Bangladesh submits assessment of progress and challenges on women’s rights

Date: Wednesday, July 17, 2019

Author: Tania Sharmin

Krishna Chanda, National Project Coordination of GIZ, an international development agency, discusses achievements and challenges over last five years at the 20 June workshop. Photo: UN Women/Sohag Ahmed
Krishna Chanda, National Project Coordination of GIZ, an international development agency, discusses achievements and challenges over last five years at the 20 June workshop. Photo: UN Women/Sohag Ahmed

Dhaka, Bangladesh — With UN Women’s technical support, Bangladesh has completed a review of its achievements and challenges in implementing the Beijing Platform for Action.

The Beijing+25 National Review, drafted by the Ministry of Women and Children Affairs, was submitted on 22 July for inclusion in a regional consultation to be organized in November by United Nations Economic and Social Commission for Asia and the Pacific.

States are obligated to report on their progress in implementing the Beijing Platform for Action on women’s rights and empowerment, agreed on in 1995 by governments worldwide.

In Bangladesh, UN Women had helped facilitate consultations on the draft between the women’s affairs ministry and other ministries.

Then on 20 June, with UN Women’s support, a total of 20 United Nations agencies, European Union Embassies, and development and civil society organizations met with the women’s affairs ministry to discuss what they would like to be included in the draft. Participants included leading women’s empowerment groups in the country, like Bangladesh Mahila Parishad, Bangladesh Nari Progati Sangha, Naripokkho, Women with Disabilities Development Foundation, The Hunger Project, and Center for Policy Dialogue.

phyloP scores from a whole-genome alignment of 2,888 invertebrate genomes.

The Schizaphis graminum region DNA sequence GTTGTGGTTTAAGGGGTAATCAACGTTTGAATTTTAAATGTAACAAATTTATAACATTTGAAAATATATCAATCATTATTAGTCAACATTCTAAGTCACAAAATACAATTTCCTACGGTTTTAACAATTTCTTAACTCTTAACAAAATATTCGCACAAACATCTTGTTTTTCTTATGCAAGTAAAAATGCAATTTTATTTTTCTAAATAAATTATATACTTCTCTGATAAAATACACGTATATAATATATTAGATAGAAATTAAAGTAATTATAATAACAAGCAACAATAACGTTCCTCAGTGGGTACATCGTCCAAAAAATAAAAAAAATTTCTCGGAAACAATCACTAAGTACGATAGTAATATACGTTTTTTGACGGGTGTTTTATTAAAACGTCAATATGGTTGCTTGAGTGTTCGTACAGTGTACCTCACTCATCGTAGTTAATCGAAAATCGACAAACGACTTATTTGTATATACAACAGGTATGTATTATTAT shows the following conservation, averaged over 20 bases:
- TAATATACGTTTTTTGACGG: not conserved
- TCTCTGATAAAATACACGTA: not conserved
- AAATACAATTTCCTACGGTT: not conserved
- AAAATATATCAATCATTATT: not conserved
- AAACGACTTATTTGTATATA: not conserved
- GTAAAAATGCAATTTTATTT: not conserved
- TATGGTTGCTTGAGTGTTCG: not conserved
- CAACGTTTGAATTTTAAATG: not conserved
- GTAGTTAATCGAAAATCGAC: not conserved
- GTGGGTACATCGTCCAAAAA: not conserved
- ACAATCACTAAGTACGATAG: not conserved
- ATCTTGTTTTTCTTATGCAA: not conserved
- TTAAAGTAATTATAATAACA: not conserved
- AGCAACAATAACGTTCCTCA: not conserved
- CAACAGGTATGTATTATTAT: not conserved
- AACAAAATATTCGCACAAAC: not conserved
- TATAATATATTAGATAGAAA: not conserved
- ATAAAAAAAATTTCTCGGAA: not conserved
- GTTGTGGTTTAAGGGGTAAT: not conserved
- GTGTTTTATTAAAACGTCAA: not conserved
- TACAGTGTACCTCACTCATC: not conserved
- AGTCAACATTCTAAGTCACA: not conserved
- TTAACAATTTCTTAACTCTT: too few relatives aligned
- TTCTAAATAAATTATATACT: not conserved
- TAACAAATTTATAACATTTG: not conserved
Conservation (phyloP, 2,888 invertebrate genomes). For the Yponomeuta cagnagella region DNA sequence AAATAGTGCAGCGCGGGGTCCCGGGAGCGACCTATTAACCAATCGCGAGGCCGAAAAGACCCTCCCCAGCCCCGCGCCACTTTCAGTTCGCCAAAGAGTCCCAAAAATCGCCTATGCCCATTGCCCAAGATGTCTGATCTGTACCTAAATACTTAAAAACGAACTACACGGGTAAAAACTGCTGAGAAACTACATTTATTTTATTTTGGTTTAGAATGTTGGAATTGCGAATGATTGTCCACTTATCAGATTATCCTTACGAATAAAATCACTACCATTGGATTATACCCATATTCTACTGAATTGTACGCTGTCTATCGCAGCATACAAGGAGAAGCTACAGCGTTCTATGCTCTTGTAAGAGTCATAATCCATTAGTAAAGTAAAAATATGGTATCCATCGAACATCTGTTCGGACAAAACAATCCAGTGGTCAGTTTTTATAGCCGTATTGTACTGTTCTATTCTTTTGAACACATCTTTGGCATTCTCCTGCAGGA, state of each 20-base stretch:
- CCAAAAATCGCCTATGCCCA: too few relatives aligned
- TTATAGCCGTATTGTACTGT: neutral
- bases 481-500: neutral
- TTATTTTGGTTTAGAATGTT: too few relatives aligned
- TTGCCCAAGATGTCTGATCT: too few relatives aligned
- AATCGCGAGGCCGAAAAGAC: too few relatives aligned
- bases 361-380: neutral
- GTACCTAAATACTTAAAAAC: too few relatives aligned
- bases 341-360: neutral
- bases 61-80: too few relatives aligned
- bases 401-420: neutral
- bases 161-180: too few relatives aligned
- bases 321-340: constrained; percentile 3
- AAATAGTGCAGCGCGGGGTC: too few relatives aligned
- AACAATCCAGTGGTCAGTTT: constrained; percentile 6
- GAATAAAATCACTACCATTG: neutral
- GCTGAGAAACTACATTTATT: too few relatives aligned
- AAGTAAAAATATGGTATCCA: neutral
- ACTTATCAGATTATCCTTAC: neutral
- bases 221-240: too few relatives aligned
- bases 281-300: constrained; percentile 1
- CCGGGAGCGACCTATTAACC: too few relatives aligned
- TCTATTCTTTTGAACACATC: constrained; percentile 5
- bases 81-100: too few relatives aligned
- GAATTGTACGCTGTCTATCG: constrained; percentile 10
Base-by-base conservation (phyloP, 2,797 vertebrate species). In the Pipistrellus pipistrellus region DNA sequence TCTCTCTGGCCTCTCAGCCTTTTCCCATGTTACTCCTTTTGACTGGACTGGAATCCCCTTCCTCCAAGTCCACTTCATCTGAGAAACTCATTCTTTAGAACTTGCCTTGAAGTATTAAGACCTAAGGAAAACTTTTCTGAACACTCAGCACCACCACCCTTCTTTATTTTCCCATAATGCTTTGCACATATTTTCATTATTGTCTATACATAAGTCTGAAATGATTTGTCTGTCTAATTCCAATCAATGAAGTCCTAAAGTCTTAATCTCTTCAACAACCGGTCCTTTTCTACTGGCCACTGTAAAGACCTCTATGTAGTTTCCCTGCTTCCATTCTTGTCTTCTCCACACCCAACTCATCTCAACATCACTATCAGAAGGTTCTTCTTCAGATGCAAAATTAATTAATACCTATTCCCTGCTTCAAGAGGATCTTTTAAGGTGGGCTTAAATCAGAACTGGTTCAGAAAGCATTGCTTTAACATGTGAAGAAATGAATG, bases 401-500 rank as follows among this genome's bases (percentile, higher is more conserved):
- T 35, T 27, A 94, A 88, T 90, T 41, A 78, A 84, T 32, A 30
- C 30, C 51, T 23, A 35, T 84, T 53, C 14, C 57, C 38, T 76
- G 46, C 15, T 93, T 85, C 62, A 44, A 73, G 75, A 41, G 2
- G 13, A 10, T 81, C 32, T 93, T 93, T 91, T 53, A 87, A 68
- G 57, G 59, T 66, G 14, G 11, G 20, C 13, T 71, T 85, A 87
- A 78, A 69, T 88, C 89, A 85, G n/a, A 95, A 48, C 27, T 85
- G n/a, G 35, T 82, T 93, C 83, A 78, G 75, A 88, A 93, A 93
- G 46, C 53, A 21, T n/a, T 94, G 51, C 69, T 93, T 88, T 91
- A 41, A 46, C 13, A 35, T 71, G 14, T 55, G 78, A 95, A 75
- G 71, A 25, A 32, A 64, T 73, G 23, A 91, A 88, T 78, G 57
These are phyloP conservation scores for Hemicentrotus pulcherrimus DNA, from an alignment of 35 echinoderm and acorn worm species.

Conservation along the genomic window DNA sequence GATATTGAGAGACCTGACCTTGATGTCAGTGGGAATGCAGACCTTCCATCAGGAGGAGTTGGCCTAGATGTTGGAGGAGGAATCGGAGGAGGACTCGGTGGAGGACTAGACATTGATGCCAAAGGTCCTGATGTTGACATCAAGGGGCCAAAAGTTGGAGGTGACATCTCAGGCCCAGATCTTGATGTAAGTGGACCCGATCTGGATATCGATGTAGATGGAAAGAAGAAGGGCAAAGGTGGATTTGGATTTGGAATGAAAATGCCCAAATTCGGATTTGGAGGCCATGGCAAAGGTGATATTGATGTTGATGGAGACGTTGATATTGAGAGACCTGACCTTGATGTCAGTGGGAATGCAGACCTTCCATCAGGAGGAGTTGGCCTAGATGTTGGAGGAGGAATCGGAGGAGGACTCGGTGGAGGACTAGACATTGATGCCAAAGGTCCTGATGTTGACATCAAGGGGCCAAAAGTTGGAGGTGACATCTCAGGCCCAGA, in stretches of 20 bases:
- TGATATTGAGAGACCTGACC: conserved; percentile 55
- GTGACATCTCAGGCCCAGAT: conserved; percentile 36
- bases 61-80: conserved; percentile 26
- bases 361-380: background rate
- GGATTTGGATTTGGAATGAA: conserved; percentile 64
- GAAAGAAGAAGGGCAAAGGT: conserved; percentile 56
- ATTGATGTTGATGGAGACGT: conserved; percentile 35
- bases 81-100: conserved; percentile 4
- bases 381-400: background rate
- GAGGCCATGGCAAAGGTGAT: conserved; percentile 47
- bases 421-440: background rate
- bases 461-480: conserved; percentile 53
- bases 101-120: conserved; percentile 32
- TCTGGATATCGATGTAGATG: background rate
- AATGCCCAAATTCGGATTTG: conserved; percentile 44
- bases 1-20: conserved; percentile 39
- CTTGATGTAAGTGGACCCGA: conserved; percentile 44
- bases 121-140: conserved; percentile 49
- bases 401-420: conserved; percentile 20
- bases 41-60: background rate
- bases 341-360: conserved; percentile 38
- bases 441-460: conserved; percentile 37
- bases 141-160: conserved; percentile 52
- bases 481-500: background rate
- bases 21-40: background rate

Shoko Ishikawa of UN Women greets Shireen Huq from Naripokkho, a Bangladesh women’s activist organization, at the 20 June workshop. Photo: UN Women/Sohag Ahmed
Shoko Ishikawa of UN Women greets Shireen Huq from Naripokkho, a Bangladesh women’s activist organization, at the 20 June workshop. Photo: UN Women/Sohag Ahmed

Shoko Ishikawa, Country Representative of UN Women Bangladesh, told that meeting: “Bangladesh is at its crossroads trying to graduate from its LDC (least developed country) status. Your critical input here today is very important to help not only the Beijing+25 review, but also (to) feed into another important process – revising the National Action Plan for Bangladesh’s National Women Development Policy.”

Participants at the discussion agreed that Bangladesh has made a lot of progress in formulating laws and policies, in improving people’s education, health and nutrition, and economic and political participation, as well as in dealing with gender-based violence. But they said that much remains to be done in improving accountability and implementing the laws and policies. They said the Government’s priorities over the next five years should include taking action on the Special Act in Child Marriage Law, Bangladesh’s reservations on CEDAW, issues of ethnic minority women and women with disabilities, rights of transgender people, and problems local communities face from the huge influx Rohingya refugees from Myanmar.

Representatives of development partners and civil society groups attend the workshop on 20 June. Photo: UN Women/Sohag Ahmed
Representatives of development partners and civil society groups attend the workshop on 20 June. Photo: UN Women/Sohag Ahmed

CEDAW is the United Nations Convention on the Elimination of All Forms of Discrimination against Women, adopted in 1979 by United Nations General Assembly.

“In terms of policy implementation, we have many good policies in place through the continuous struggle and work of women’s movements,” said Maleka Banu, General Secretary of Bangladesh Mahila Parishad. “When it comes to implementation, we still have much work to do.”

For example, Banu said, Bangladesh has still not withdrawn reservation of CEDAW Article 2, on changing laws and policies in order to end discrimination against women, and of Article 16(1c), on the State’s obligation to give women the same rights and responsibilities in marriage and its dissolution. And the Child Marriage Restraint Act 2017 allows child marriage to take place under special circumstances, Banu added.